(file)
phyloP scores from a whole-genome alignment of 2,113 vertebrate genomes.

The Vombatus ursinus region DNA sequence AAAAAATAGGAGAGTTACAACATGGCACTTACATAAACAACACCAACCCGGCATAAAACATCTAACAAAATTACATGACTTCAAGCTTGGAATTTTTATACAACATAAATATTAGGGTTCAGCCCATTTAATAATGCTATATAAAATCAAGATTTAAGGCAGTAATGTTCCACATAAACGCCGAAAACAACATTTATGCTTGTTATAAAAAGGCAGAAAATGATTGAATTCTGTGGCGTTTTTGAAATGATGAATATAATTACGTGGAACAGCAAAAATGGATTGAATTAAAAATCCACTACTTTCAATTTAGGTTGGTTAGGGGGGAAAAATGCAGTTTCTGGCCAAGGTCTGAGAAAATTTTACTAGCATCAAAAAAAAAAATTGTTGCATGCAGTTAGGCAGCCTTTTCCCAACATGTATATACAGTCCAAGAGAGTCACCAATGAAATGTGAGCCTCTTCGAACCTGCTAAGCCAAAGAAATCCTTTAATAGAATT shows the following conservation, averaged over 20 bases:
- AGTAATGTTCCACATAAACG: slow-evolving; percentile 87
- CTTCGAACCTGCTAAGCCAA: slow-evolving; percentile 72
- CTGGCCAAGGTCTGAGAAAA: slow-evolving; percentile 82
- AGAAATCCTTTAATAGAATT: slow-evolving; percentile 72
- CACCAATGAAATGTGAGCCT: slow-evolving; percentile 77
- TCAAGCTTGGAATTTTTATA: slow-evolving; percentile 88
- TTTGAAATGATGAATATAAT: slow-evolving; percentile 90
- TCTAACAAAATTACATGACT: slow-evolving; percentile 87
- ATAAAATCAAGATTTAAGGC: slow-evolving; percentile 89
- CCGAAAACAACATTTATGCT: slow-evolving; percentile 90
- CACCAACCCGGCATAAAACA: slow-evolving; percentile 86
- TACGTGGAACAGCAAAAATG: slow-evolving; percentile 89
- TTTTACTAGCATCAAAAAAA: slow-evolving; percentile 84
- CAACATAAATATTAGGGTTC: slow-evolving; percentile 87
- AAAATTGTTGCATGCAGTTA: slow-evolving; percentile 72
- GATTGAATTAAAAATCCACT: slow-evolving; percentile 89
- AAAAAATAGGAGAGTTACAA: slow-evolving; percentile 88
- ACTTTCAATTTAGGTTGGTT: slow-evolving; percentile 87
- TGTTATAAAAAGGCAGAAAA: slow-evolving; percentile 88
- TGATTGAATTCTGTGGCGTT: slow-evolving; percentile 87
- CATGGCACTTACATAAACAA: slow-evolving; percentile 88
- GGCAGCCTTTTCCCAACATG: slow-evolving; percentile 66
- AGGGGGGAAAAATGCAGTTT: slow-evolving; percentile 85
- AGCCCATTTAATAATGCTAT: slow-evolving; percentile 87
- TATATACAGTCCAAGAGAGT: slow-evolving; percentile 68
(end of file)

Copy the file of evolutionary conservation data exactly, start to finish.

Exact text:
phyloP scores from a whole-genome alignment of 2,113 vertebrate genomes.

The Vombatus ursinus region DNA sequence AAAAAATAGGAGAGTTACAACATGGCACTTACATAAACAACACCAACCCGGCATAAAACATCTAACAAAATTACATGACTTCAAGCTTGGAATTTTTATACAACATAAATATTAGGGTTCAGCCCATTTAATAATGCTATATAAAATCAAGATTTAAGGCAGTAATGTTCCACATAAACGCCGAAAACAACATTTATGCTTGTTATAAAAAGGCAGAAAATGATTGAATTCTGTGGCGTTTTTGAAATGATGAATATAATTACGTGGAACAGCAAAAATGGATTGAATTAAAAATCCACTACTTTCAATTTAGGTTGGTTAGGGGGGAAAAATGCAGTTTCTGGCCAAGGTCTGAGAAAATTTTACTAGCATCAAAAAAAAAAATTGTTGCATGCAGTTAGGCAGCCTTTTCCCAACATGTATATACAGTCCAAGAGAGTCACCAATGAAATGTGAGCCTCTTCGAACCTGCTAAGCCAAAGAAATCCTTTAATAGAATT shows the following conservation, averaged over 20 bases:
- AGTAATGTTCCACATAAACG: slow-evolving; percentile 87
- CTTCGAACCTGCTAAGCCAA: slow-evolving; percentile 72
- CTGGCCAAGGTCTGAGAAAA: slow-evolving; percentile 82
- AGAAATCCTTTAATAGAATT: slow-evolving; percentile 72
- CACCAATGAAATGTGAGCCT: slow-evolving; percentile 77
- TCAAGCTTGGAATTTTTATA: slow-evolving; percentile 88
- TTTGAAATGATGAATATAAT: slow-evolving; percentile 90
- TCTAACAAAATTACATGACT: slow-evolving; percentile 87
- ATAAAATCAAGATTTAAGGC: slow-evolving; percentile 89
- CCGAAAACAACATTTATGCT: slow-evolving; percentile 90
- CACCAACCCGGCATAAAACA: slow-evolving; percentile 86
- TACGTGGAACAGCAAAAATG: slow-evolving; percentile 89
- TTTTACTAGCATCAAAAAAA: slow-evolving; percentile 84
- CAACATAAATATTAGGGTTC: slow-evolving; percentile 87
- AAAATTGTTGCATGCAGTTA: slow-evolving; percentile 72
- GATTGAATTAAAAATCCACT: slow-evolving; percentile 89
- AAAAAATAGGAGAGTTACAA: slow-evolving; percentile 88
- ACTTTCAATTTAGGTTGGTT: slow-evolving; percentile 87
- TGTTATAAAAAGGCAGAAAA: slow-evolving; percentile 88
- TGATTGAATTCTGTGGCGTT: slow-evolving; percentile 87
- CATGGCACTTACATAAACAA: slow-evolving; percentile 88
- GGCAGCCTTTTCCCAACATG: slow-evolving; percentile 66
- AGGGGGGAAAAATGCAGTTT: slow-evolving; percentile 85
- AGCCCATTTAATAATGCTAT: slow-evolving; percentile 87
- TATATACAGTCCAAGAGAGT: slow-evolving; percentile 68